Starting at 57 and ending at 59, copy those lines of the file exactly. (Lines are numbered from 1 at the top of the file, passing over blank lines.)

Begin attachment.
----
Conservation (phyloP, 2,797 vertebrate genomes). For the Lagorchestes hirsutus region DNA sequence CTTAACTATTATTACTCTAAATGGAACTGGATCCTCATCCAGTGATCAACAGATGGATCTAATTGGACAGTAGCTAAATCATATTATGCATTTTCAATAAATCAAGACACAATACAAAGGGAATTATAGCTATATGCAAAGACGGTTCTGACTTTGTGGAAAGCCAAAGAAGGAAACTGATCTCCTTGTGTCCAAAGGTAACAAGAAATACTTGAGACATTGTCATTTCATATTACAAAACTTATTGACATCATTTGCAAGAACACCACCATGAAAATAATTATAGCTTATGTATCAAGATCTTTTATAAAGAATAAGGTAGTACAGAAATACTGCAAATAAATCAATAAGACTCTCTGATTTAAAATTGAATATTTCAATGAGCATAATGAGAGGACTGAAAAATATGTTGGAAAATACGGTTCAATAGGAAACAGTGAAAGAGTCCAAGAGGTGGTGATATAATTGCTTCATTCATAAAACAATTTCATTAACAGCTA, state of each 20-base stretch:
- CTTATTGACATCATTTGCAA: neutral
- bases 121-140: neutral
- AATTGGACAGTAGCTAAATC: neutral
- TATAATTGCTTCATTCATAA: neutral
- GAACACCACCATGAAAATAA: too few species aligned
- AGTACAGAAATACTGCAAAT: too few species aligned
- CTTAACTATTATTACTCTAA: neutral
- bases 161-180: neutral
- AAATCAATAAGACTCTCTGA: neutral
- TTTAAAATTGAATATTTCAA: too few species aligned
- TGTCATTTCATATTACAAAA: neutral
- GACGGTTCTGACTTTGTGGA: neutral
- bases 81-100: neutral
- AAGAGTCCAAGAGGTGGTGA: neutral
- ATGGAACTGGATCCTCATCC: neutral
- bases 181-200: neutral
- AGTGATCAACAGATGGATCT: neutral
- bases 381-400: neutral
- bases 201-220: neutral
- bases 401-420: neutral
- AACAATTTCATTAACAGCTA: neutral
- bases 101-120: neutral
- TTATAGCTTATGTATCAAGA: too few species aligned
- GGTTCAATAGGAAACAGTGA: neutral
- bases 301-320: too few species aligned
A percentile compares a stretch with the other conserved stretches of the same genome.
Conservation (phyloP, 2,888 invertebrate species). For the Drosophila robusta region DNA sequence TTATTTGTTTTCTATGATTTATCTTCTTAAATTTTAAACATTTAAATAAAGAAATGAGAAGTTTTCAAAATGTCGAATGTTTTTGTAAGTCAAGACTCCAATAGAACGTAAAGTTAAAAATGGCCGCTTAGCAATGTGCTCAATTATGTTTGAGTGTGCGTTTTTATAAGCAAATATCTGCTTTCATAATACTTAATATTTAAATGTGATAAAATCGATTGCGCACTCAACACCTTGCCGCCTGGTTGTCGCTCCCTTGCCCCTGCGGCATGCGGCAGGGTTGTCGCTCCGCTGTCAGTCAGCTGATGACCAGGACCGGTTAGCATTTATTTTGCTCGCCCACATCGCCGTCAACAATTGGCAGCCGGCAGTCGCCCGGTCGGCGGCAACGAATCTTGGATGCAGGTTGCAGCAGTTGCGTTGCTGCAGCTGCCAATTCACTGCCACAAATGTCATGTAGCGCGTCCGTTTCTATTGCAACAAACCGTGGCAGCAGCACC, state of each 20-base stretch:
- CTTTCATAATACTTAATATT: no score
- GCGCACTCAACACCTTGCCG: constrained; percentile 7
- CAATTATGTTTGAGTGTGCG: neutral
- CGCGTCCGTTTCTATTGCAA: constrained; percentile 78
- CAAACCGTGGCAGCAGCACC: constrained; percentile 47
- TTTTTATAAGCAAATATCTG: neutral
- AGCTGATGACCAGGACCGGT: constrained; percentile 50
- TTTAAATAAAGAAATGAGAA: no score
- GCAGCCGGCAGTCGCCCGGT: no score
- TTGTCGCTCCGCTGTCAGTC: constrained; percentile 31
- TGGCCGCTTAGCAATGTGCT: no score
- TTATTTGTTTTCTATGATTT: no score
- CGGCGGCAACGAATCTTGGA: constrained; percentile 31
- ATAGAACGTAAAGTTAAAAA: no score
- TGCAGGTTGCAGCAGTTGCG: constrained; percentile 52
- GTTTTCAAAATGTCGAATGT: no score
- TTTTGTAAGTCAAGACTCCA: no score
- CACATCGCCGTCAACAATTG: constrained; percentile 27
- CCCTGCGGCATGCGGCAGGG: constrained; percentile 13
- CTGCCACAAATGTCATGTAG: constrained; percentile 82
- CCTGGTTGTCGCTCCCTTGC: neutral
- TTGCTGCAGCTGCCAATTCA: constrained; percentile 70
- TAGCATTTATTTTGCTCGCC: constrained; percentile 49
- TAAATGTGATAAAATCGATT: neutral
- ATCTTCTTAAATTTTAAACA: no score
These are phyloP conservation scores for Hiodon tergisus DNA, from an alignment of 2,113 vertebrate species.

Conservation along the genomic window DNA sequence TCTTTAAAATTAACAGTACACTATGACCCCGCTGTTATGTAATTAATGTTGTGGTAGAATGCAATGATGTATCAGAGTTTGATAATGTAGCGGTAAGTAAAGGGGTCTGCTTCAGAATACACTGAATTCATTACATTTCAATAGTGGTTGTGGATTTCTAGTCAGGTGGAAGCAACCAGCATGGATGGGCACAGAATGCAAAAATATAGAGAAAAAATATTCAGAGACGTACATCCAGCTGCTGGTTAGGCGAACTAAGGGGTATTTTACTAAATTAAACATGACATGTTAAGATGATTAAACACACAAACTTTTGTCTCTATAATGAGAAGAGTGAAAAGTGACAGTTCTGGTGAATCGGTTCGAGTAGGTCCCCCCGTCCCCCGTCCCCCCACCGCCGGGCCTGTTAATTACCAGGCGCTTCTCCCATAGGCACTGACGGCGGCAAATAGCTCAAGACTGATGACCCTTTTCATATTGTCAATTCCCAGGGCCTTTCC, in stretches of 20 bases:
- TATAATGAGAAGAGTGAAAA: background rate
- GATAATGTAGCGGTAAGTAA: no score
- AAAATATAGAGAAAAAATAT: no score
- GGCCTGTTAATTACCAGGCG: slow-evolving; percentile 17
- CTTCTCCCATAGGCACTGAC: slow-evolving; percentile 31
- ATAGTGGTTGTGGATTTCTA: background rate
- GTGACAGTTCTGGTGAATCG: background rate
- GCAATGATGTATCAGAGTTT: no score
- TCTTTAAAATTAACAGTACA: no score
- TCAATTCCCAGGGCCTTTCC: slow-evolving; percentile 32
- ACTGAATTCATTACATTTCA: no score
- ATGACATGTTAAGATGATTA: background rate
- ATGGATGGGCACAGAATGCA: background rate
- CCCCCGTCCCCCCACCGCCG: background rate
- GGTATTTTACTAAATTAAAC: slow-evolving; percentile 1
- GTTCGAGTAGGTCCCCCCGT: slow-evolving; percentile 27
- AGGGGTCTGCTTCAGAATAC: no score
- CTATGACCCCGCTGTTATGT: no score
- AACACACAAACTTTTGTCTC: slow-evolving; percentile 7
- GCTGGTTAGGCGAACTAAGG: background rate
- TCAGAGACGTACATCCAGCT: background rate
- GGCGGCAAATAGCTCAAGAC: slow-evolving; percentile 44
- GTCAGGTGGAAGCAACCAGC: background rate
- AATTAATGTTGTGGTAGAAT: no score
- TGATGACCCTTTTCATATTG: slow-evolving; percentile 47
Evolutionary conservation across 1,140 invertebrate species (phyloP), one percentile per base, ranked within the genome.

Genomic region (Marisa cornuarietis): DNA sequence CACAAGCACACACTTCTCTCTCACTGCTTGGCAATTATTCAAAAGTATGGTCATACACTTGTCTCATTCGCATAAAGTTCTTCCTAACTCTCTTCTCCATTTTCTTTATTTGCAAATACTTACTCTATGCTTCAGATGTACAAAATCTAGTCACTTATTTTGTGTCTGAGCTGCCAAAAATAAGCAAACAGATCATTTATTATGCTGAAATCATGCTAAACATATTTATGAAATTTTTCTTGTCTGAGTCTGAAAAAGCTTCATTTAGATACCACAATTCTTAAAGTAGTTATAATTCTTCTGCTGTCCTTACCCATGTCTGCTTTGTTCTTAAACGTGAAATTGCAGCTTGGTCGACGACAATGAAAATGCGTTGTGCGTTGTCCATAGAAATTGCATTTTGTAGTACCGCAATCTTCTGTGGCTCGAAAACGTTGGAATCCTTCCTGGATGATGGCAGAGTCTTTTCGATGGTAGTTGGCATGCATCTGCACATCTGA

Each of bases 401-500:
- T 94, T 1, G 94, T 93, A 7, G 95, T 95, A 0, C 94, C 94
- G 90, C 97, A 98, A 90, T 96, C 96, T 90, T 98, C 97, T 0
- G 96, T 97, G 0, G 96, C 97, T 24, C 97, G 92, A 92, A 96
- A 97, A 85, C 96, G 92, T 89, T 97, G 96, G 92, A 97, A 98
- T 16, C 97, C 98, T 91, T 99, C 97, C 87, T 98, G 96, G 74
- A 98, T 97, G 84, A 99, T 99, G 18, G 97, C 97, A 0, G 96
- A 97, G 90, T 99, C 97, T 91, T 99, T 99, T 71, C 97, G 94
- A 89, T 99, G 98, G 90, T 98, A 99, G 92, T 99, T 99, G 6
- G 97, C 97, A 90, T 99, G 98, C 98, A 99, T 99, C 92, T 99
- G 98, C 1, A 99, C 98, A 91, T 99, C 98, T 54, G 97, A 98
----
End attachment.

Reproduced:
- GATAATGTAGCGGTAAGTAA: no score
- AAAATATAGAGAAAAAATAT: no score
- GGCCTGTTAATTACCAGGCG: slow-evolving; percentile 17